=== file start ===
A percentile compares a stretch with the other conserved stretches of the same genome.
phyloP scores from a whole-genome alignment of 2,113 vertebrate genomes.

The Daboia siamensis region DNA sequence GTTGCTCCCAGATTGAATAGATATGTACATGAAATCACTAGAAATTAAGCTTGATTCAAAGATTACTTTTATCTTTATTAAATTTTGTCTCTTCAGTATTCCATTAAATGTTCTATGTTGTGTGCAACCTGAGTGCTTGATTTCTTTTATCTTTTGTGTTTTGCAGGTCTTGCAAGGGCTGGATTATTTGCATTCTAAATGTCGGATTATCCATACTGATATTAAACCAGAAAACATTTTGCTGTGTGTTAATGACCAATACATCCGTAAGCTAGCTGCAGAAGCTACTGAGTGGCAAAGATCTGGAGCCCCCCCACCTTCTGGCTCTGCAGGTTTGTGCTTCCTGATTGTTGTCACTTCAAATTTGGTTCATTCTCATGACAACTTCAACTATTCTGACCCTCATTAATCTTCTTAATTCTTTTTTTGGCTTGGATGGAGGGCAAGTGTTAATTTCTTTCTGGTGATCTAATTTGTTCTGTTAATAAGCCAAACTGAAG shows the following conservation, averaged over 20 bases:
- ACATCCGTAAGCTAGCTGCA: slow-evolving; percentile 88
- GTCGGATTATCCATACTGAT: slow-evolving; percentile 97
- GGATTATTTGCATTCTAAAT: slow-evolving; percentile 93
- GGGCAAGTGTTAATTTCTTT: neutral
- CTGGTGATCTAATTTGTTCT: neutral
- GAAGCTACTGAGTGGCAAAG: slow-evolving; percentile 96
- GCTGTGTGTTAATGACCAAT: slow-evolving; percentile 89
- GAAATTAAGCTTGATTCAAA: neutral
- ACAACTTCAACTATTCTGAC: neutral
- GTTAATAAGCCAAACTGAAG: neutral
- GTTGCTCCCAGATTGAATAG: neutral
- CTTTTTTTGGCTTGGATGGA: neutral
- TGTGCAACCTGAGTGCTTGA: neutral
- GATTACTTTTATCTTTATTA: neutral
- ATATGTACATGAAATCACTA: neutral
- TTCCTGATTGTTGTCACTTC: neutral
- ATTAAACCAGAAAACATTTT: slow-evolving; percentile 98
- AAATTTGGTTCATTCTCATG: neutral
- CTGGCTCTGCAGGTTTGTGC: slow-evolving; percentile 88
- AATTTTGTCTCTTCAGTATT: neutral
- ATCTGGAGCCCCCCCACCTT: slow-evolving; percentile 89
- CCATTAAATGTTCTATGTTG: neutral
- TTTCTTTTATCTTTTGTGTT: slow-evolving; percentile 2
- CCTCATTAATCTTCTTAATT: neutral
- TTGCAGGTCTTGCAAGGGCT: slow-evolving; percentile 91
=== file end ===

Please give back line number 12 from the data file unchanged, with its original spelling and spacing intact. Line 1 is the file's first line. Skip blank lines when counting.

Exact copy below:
- ACAACTTCAACTATTCTGAC: neutral